As expected, Pope Francis' arrival to Poland was dominated by a festive atmosphere. He arrived on time, but with a very vivid memory of the terrorist attacks that shook Europe once again in recent weeks.
During the flight, the Pope said that the cause of this violence must not be sought in religion but in money.
"It's not a war of religions. No. All religions want peace. Others want war. Is this understood? Do not be afraid to say this truth : the world is at war because peace is lost.”
At the airport, after a simple welcoming ceremony, the Pope headed to Wawel Castle. He met with political, diplomatic and other social representatives of the country.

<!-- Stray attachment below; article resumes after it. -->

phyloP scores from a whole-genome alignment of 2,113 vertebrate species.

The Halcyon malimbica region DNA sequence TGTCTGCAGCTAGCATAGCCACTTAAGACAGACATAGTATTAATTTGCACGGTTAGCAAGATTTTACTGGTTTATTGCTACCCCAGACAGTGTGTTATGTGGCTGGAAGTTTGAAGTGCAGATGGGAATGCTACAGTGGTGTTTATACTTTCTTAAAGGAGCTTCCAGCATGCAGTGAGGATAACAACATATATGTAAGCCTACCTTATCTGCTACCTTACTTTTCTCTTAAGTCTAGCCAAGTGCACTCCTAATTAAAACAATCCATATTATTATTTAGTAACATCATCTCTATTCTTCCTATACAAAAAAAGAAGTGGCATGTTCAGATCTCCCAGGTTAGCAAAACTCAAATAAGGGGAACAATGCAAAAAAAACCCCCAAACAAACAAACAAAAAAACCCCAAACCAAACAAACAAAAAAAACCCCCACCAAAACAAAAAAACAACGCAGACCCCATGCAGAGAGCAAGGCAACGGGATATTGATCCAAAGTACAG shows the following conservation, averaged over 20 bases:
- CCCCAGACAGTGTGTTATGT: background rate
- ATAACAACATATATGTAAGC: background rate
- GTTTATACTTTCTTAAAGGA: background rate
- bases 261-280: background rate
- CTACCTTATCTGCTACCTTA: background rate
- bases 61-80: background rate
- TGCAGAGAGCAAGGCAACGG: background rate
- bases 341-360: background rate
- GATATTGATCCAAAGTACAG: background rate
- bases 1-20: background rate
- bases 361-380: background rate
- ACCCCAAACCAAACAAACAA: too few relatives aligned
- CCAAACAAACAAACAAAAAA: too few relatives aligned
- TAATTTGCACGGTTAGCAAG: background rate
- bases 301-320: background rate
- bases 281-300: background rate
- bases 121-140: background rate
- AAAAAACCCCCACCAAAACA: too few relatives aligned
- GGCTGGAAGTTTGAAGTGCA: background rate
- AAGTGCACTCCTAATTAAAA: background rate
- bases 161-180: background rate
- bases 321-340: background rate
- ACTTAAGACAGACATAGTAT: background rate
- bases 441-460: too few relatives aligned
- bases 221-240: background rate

He spoke of the challenges of the twenty-first century Europe; especially in regards to migration.
"This latest challenge requires a great amount of wisdom and compassion to overcome fears and do the most good. Availability is needed to accommodate those fleeing war and hunger; solidarity with those who are deprived of their fundamental rights, including the right to freely and safely profess their faith.”
Pope Francis reminded everyone of John Paul II wish to rebuild on a new European humanism. The Polish Pope dreamed of a strong Europe that would once again believe in itself to regain its identity and its strong Christian roots. Without having an identity, he said, it is impossible to have dialogue, respect and integrate.
"When he talked about a people, was based on his story to highlight their treasures of humanity and spirituality. Dialogue cannot exist unless each party starts out from its own identity.”
After his address, the Pope met with Polish President Andrzej Duda, and then left to meet with the bishops of Poland and the ecclesiastical authorities in the cathedral of Krakow.